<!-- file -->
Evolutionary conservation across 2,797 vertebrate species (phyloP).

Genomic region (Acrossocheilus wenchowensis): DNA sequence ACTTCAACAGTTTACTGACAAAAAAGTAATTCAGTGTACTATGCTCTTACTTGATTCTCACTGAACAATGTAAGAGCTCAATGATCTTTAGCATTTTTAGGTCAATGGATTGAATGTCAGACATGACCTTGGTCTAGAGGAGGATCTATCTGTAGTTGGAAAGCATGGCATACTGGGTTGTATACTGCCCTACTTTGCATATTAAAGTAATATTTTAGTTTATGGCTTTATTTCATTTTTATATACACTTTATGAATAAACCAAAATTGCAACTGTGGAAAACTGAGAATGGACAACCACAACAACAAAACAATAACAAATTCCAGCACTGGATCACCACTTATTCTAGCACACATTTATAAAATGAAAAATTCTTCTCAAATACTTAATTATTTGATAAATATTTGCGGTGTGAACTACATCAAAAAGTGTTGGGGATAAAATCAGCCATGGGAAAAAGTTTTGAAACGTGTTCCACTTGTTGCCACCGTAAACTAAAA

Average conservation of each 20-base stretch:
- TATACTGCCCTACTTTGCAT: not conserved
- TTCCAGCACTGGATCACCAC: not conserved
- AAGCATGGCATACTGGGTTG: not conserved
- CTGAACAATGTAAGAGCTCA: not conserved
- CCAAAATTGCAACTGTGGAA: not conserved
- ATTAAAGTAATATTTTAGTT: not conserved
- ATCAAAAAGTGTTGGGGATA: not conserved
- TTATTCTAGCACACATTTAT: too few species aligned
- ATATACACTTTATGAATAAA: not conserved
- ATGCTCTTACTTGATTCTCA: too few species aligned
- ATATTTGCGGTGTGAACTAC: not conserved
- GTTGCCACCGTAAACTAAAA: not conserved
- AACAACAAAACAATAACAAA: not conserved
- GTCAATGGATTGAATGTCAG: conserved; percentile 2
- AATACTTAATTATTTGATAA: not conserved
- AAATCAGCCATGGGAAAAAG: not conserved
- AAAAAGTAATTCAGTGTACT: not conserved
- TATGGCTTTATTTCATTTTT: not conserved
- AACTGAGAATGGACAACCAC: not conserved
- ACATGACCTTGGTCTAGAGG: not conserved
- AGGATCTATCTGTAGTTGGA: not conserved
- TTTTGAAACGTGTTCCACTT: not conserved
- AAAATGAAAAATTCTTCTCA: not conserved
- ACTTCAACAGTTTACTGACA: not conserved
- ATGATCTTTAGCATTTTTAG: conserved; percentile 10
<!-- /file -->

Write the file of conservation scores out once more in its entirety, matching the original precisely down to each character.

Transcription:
Evolutionary conservation across 2,797 vertebrate species (phyloP).

Genomic region (Acrossocheilus wenchowensis): DNA sequence ACTTCAACAGTTTACTGACAAAAAAGTAATTCAGTGTACTATGCTCTTACTTGATTCTCACTGAACAATGTAAGAGCTCAATGATCTTTAGCATTTTTAGGTCAATGGATTGAATGTCAGACATGACCTTGGTCTAGAGGAGGATCTATCTGTAGTTGGAAAGCATGGCATACTGGGTTGTATACTGCCCTACTTTGCATATTAAAGTAATATTTTAGTTTATGGCTTTATTTCATTTTTATATACACTTTATGAATAAACCAAAATTGCAACTGTGGAAAACTGAGAATGGACAACCACAACAACAAAACAATAACAAATTCCAGCACTGGATCACCACTTATTCTAGCACACATTTATAAAATGAAAAATTCTTCTCAAATACTTAATTATTTGATAAATATTTGCGGTGTGAACTACATCAAAAAGTGTTGGGGATAAAATCAGCCATGGGAAAAAGTTTTGAAACGTGTTCCACTTGTTGCCACCGTAAACTAAAA

Average conservation of each 20-base stretch:
- TATACTGCCCTACTTTGCAT: not conserved
- TTCCAGCACTGGATCACCAC: not conserved
- AAGCATGGCATACTGGGTTG: not conserved
- CTGAACAATGTAAGAGCTCA: not conserved
- CCAAAATTGCAACTGTGGAA: not conserved
- ATTAAAGTAATATTTTAGTT: not conserved
- ATCAAAAAGTGTTGGGGATA: not conserved
- TTATTCTAGCACACATTTAT: too few species aligned
- ATATACACTTTATGAATAAA: not conserved
- ATGCTCTTACTTGATTCTCA: too few species aligned
- ATATTTGCGGTGTGAACTAC: not conserved
- GTTGCCACCGTAAACTAAAA: not conserved
- AACAACAAAACAATAACAAA: not conserved
- GTCAATGGATTGAATGTCAG: conserved; percentile 2
- AATACTTAATTATTTGATAA: not conserved
- AAATCAGCCATGGGAAAAAG: not conserved
- AAAAAGTAATTCAGTGTACT: not conserved
- TATGGCTTTATTTCATTTTT: not conserved
- AACTGAGAATGGACAACCAC: not conserved
- ACATGACCTTGGTCTAGAGG: not conserved
- AGGATCTATCTGTAGTTGGA: not conserved
- TTTTGAAACGTGTTCCACTT: not conserved
- AAAATGAAAAATTCTTCTCA: not conserved
- ACTTCAACAGTTTACTGACA: not conserved
- ATGATCTTTAGCATTTTTAG: conserved; percentile 10